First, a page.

When you decide that it is time to hire – whether for a new position or replacing someone – it is essential that we examine several factors that will weigh in on your ability to attract and hire the best person for your company. You may need to be open to repositioning duties in your department/company to create a position that is more in line with the future of the company. A job description should be more than a grocery list of duties and educational requirements; you need to be specific about the talent your company will need for future challenges and growth.
If you take the extra time now, before you begin the search, to do a thorough assessment, it will help orchestrate an effective search process. It may even point you in the right direction to find the candidate quickly. The following thoughts are to assist you in formulating the desired candidate profile.
BUSINESS CLIMATE AND EXTERNAL CONDITIONS
What is the business climate now? Is the job market picking up? Is your area starting to boom a bit, with new construction all around? Are residential subdivisions being built to support industrial growth? Alternatively, are there several empty facilities? Are people moving out of the area? Are there half- finished residential developments? How about the retail climate? New restaurants and store openings within a short distance; or are they closing up shop and taking loses? Take a drive around the community (if in a smaller community), talk with people who know what is going on (real estate brokers, township and city managers, local newspaper reporters) and see what the climate is for business in your specific area.
Are other companies looking to hire at all levels? Are companies continuing to downsize? Is there a shortage of quality candidates? Where are the candidates that are being hired coming from? Are local people looking for positions? Why? What kind of resumes are you receiving? Are you receiving un-solicited resumes every week of candidates that are unemployed?
The answers to these questions will tell you the difficulty you may have in finding the desired candidate or attracting a candidate to relocate for your position.
INDUSTRY AND INTERNAL CONSIDERATIONS
What is going on in your company? Are you steadily growing or maintaining at the same level of revenue? Are you a leader in your industry? Have you been in second place and about to make a push for number one? Do you have new and innovative products and services that are about to go on the market? Will you benefit from taking someone from one of your competitors?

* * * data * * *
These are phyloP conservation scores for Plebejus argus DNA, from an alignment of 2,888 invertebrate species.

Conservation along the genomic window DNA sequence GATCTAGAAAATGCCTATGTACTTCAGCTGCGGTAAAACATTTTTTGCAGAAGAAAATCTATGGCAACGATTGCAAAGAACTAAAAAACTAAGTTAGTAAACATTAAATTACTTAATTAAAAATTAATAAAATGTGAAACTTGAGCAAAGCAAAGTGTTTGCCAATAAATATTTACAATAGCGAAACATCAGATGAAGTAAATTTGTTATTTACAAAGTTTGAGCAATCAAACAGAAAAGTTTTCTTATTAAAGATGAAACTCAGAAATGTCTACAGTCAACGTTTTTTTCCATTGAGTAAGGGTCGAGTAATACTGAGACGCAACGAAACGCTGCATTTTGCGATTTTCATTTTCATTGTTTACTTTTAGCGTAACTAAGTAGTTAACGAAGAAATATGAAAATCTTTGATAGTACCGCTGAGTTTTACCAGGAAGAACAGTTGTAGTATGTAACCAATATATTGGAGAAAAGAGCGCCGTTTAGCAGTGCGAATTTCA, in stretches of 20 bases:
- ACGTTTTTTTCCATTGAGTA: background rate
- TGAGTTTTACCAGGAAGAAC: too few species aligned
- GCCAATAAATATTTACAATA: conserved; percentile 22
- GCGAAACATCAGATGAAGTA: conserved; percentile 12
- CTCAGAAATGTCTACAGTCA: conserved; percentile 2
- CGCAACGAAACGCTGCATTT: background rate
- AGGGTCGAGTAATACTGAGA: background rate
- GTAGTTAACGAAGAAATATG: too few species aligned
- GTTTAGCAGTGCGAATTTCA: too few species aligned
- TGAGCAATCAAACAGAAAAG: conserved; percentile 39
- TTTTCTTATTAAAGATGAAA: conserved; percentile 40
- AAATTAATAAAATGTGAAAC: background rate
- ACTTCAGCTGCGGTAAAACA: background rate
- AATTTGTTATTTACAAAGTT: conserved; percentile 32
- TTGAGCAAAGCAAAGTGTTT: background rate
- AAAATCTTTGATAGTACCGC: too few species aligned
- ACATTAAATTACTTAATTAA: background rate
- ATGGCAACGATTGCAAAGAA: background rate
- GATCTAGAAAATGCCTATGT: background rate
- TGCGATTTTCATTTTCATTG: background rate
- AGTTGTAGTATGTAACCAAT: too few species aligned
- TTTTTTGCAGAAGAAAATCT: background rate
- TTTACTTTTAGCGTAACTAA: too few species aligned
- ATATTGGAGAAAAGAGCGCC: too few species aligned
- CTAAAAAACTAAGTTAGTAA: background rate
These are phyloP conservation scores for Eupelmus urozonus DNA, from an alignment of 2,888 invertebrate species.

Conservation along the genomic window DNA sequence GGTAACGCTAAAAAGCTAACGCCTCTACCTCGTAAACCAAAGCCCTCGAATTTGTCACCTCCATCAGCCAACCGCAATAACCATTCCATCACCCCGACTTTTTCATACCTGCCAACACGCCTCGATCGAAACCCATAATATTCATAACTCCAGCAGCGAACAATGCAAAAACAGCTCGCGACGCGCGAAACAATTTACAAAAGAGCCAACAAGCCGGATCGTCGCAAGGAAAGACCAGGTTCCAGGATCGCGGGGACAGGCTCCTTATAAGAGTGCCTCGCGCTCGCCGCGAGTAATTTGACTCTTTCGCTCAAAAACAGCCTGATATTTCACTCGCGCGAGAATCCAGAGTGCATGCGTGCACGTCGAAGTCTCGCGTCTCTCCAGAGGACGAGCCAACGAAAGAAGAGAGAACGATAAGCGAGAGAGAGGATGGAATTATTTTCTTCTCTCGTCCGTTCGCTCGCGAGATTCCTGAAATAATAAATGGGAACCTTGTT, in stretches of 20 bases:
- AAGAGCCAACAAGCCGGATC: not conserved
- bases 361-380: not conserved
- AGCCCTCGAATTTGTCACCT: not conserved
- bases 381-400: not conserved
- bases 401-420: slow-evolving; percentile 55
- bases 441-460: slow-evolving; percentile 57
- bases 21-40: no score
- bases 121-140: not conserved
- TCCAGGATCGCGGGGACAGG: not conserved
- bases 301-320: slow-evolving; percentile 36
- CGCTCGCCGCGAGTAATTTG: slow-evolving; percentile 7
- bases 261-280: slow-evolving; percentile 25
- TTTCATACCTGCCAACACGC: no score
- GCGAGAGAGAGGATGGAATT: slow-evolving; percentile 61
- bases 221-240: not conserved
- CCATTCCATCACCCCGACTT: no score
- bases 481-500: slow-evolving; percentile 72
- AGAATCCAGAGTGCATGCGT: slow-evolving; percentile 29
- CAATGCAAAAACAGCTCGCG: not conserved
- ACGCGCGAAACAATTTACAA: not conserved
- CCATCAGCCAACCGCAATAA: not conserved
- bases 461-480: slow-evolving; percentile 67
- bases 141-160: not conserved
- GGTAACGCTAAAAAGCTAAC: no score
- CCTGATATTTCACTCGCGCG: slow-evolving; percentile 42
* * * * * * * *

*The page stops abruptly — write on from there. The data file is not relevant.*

Are you looking to build overseas? Which countries? Will you need foreign language skills? Will you need experience living and working in a foreign country? Are you currently a private company considering going public in the future? Would it be a plus to hire someone now with some SEC accounting experience? How about a candidate that has taken a company through a public offering? Do you need experience from a larger company; because you are growing at a fast pace? Are you positioning the company for a merger or sale; and do you need someone to see you through that process?
Do you need someone with firsthand experience with a specific software package that is not widely used? What are the special needs or problems within the company that this new position will be fixing – or could fix? What projects need to be done? Do you need someone to integrate the systems of the companies you are buying or have bought? Do you need a troubleshooter that can go to a problem and fix it before it becomes a disaster? Even more direct, do you need someone who can tell there is a problem before it becomes a problem?
What role will the new person take? Are you ready to allow someone else to take over the position’s responsibilities? Do you want a business advisor or someone to just do their work and keep quiet? Are the entire senior management team (or family members) in full agreement and ready to accept the ‘outside’ person as part of the decision-making team? Does everyone believe this is a necessary position? Has everyone agreed on the authority, responsibilities and level of involvement for the position? Is this a temporary position until a family member (or another person) can grow into the slot? Are you ready to offer a compensation package necessary to interest outside candidates to consider your position and company?
MANAGEMENT AND SUPERVISORY SKILLS